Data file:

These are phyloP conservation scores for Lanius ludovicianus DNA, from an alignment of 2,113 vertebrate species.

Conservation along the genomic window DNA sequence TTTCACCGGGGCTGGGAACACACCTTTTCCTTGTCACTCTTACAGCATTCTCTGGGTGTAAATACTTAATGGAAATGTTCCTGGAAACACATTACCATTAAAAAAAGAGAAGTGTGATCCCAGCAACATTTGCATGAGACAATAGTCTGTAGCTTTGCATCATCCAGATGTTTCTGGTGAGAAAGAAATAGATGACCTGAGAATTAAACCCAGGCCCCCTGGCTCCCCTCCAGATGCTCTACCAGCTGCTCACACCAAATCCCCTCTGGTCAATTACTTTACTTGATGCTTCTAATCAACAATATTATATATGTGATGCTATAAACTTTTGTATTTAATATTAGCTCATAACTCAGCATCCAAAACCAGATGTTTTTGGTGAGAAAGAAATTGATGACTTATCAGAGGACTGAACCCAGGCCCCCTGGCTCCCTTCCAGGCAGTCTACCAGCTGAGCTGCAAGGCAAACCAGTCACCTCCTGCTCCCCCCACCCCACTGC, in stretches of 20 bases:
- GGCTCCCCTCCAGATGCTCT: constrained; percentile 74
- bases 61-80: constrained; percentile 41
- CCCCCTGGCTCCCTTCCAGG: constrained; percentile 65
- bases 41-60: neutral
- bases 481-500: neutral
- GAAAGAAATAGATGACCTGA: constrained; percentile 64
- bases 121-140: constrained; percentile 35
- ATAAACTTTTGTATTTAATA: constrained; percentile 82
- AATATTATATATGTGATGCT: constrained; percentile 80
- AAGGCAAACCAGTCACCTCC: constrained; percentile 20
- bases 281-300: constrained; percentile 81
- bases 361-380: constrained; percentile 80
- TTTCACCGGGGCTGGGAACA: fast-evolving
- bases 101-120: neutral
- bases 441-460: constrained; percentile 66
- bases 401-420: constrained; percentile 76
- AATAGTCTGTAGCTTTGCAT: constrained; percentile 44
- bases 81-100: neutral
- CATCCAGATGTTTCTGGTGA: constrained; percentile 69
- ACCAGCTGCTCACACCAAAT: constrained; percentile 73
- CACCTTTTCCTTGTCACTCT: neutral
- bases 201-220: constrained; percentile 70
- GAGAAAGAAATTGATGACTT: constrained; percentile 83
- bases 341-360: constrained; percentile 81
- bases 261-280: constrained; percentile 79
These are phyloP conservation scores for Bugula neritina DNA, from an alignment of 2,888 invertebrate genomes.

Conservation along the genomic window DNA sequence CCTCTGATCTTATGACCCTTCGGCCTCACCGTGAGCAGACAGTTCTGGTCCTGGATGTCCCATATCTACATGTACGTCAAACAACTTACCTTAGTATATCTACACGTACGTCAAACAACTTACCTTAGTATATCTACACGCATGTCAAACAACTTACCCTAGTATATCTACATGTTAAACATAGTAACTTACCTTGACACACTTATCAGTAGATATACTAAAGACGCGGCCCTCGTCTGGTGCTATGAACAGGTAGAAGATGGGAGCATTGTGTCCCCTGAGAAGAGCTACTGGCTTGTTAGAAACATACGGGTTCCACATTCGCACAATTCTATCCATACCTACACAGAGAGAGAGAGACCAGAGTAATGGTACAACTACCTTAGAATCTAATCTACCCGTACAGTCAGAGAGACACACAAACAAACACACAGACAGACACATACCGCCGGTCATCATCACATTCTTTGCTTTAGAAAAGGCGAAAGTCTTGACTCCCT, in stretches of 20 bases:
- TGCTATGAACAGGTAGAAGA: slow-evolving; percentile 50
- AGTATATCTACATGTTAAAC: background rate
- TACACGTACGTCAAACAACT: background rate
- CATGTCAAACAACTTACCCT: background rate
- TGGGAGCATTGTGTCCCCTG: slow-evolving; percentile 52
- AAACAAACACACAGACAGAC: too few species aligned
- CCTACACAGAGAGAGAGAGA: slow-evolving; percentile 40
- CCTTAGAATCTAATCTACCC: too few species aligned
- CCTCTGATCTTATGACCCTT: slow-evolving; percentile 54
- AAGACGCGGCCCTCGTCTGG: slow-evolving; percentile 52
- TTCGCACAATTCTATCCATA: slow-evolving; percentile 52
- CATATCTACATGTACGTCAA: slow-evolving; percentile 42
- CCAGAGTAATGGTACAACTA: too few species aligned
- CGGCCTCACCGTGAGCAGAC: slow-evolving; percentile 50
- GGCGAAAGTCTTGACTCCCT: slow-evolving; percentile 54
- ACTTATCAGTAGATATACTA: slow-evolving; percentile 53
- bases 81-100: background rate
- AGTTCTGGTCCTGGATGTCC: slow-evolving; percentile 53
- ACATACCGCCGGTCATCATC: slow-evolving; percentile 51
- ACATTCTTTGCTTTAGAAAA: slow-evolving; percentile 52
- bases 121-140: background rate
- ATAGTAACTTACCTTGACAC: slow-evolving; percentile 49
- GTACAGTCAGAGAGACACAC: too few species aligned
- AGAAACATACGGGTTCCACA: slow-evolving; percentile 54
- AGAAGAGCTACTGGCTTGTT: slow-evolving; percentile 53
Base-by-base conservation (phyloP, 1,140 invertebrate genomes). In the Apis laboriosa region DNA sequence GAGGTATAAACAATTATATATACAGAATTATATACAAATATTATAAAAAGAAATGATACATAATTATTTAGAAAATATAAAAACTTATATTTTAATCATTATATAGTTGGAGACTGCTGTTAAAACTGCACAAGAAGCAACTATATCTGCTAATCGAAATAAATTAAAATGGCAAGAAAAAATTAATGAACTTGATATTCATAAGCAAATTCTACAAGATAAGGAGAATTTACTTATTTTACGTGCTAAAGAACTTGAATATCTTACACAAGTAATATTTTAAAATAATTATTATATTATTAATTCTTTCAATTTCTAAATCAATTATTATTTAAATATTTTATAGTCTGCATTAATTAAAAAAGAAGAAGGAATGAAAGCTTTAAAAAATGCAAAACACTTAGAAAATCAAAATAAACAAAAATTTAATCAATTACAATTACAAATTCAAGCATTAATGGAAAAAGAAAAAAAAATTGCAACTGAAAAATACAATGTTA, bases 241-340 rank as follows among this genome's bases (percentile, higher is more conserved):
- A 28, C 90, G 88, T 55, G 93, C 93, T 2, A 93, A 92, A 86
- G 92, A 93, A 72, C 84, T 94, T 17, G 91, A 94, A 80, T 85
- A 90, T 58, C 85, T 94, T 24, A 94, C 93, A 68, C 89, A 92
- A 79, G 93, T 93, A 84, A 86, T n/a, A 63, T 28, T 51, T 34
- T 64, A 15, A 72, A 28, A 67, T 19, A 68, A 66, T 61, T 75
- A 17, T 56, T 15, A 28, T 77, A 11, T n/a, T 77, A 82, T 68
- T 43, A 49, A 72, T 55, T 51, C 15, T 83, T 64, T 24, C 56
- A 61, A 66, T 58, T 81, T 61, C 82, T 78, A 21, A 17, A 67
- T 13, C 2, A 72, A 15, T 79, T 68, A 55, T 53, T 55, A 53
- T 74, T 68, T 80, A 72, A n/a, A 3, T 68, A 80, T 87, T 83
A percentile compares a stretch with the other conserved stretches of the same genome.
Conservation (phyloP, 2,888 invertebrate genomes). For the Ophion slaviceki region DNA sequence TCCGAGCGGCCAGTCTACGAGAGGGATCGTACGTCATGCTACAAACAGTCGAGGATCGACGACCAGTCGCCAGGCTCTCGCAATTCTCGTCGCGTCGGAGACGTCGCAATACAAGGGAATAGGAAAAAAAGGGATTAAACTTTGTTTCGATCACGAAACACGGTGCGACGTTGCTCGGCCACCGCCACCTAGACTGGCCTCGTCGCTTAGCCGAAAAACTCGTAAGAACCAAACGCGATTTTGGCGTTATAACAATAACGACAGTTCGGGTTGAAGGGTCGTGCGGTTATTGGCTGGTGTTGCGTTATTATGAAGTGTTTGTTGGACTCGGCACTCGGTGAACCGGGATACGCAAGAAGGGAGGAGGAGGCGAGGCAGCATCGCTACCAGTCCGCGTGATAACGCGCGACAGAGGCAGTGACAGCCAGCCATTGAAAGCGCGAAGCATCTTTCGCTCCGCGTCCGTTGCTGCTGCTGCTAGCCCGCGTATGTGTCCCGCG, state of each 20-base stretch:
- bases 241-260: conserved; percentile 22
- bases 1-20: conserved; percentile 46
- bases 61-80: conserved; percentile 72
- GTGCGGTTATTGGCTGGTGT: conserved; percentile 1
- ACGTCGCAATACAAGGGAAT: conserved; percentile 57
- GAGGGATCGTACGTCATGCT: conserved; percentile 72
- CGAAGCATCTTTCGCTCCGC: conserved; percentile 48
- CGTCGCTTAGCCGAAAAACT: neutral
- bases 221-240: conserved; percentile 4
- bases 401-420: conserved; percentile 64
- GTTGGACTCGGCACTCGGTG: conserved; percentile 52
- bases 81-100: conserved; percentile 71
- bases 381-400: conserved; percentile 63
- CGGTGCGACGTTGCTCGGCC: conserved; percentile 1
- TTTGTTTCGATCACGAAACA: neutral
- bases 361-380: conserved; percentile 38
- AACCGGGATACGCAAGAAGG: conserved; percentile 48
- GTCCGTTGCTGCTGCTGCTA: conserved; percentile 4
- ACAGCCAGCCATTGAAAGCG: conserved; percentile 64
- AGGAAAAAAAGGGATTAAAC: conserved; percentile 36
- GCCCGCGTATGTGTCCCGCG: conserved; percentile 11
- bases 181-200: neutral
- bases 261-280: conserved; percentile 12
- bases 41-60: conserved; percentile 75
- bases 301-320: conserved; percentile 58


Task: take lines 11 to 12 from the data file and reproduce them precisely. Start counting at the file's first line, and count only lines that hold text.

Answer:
- AATATTATATATGTGATGCT: constrained; percentile 80
- AAGGCAAACCAGTCACCTCC: constrained; percentile 20